I’ve seen these discussions before revolving around what makes a character compelling. For the most part, it seems obvious. The audience has a connection with the character, can see a vague reflection of themselves in it. Or maybe they see a person they like and want to be, or would like to know. Even “evil” protagonists can be compelling if done correctly. Think Dexter. Or perhaps Loki, for you Marvel fans out there.

I sat down to find something to watch last night, and landed on a British show called “The End of the F***ing World.” Initially I thought it was about two troubled teens facing the literal “end of the world.” You know, zombie invasion, global environmental destruction. Maybe the invasion of metal men from planet Z. Some such nonsense like that. Instead, it’s about two very trouble teens who fall in with each other and the destruction they leave in the wake of their own lives as they try to find meaning in a world that they don’t really understand.

There are massive spoilers ahead as I try to work through how I feel about this show. Massive. If you intend to watch it, skip to the last paragraph and read my conclusions instead.

The teen girl is named Alyssa, and is played by Jessica Barden. Her problem is that she hates everyone and actively sets out to annoy the world as much as possible. Her back story is a tale of a little girl abandoned by the father she worshipped, left with a mother who has a new boyfriend and new twin babies and seems to treat her daughter like a babysitting service. Of course the boyfriend is also creepily hitting on the teen daughter, a fact mom knows about and completely ignores. Mom’s too tied to keeping her man to address this issue, let alone how she treats her own daughter like a servant.

I find Alyssa plausible. Even sympathetic. Ah, there’s the word I’ve been searching for, sympathetic. Her rage is an outgrowth of her abandonment issues, and while it’s sometimes painful to watch her lash out at the world, it’s understandable. Yes, she’d fucking hate me for saying that, too. She doesn’t want to be understood, or tolerated. She wants to be… something. She’s not even sure what. She wants to feel something, feel wanted, feel needed, but on her own terms. The actress does an able job playing her, too, with just enough sadness and emotion underneath the course exterior to keep us grounded with the character, to see the potential for her redemption.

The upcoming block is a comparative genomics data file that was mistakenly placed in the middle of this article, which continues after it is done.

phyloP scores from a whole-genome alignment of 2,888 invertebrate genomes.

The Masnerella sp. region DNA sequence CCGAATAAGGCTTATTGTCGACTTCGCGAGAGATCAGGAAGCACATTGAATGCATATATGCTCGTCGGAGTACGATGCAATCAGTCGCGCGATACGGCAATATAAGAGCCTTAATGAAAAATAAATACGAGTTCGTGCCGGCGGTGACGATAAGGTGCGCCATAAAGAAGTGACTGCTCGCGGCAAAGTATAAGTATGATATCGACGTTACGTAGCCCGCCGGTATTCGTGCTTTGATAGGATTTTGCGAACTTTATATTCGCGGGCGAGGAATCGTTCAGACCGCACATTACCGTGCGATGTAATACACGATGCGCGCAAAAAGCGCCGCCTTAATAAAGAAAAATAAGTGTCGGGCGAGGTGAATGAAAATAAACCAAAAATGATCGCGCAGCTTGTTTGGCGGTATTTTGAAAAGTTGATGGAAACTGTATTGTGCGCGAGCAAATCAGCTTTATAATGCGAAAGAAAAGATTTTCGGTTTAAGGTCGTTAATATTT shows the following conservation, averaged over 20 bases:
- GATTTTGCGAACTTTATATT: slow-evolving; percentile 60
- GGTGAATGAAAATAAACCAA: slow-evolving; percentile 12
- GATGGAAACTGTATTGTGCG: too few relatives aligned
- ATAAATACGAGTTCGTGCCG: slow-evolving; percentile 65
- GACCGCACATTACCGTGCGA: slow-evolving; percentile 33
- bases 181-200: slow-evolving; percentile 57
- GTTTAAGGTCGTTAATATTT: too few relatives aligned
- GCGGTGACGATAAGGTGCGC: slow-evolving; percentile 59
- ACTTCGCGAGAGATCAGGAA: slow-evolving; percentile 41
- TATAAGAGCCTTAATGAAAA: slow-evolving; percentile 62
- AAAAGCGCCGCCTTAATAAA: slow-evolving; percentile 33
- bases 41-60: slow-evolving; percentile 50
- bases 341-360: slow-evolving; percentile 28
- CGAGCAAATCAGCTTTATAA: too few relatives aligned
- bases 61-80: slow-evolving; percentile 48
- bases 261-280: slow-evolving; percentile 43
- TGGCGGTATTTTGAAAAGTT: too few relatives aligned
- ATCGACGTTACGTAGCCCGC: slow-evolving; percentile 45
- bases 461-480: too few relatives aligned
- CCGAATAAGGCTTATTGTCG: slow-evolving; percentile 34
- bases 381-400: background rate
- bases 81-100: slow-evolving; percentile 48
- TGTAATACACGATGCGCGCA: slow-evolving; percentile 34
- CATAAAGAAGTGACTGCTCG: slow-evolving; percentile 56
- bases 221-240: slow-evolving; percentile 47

James, played by Alex Lawther, is an entirely different beast and the crux of my problem with the show. Alex is a sociapthic, psychopathic, emotionless monster. He feels nothing, not even for his father. He’s been that way as long as he can remember. He started hurting himself just to feel anything. Then he started killing animals. Now he wants to kill a person. James comes off as dead to the world, robotic, emotionless. Again, the actor does a great job at playing this role aptly, and I’m frankly fucking scared to death of what James is going to do. There are brief flashes of his thoughts, less than a second of an image of Alyssa’s blood spilt as he holds the knife that cut her throat. You know, things like that.

I have no sympathy for James, not even when I learn his mom died when he was young. None. This boy is a danger to everyone around him, and eventually he will kill. I’m not sure even years of therapy would help him. Now, let me be clear. I’m sure my inability to engage with this character is on me, not the creators of the show or the writers, or even the actor. As James feels nothing for his world, I feel nothing for James but unrelenting terror. A desire to see him locked up where he can do no harm.

The show throws these two people together and has them run away. They’re escaping the terrible worlds they live in to forge something new. She’s contantly trying to rattle him. She suggests he fuck her. She convinces him to have sex while driving, which causes him to crash the car they stole as he tries to undress. She gets him to agree to dodge a check at a resturaunt when they realize they are out of money. She’s a very bad influence on him, and yet… I still fear for her. I still dislike him. Her actions seem reasoanble given what she’s been through. His seem to be devoid of anything beyond fantasies of murder, and staying with her long enough so he can accomplish that. Of course, I suspect he won’t, because that would be a short television series.

But three shows in, and I simply dislike the character of James so much I won’t watch any more. Again, that’s on me. Others might love the dark humor and the great acting both these young people do. They might see a path of redemption for James that I don’t. But I don’t want to watch two messed up kids further messing up their lives. It doesn’t appeal to me. I don’t want to wait for James to finally get his wish and murder someone. I don’t want the fallout of all that pain and misery. There’s already too much of that in the world today. The mental health issues on display here are deep and need addressing beyond “let’s treat this sociopath as a funny, humorous character.”

Characters have to be ones we sympathize with. Ones we can put ourselves into from time to time, even briefly. Even if they are killers. But with The End of the F***ing World, I can’t do that. I can’t sympathize at all with James and who he is, and find him so unsettling and creepy that the humor of the show fails for me. And I’m very much into morbid, gallows humor, so it’s not the content of the show that bothers me. It’s my inability to connect to one of the two main characters that leaves me feeling disappointed in this offering. If I had to offer it a rating, it would be 5 out of 10 pieces of Reynolds Wrap. 5 because the writing and acting is excellent. But only 5, because sympathizing and connecting with the characters is vital for a person to enjoy a show, and I simply can’t do that with this one.

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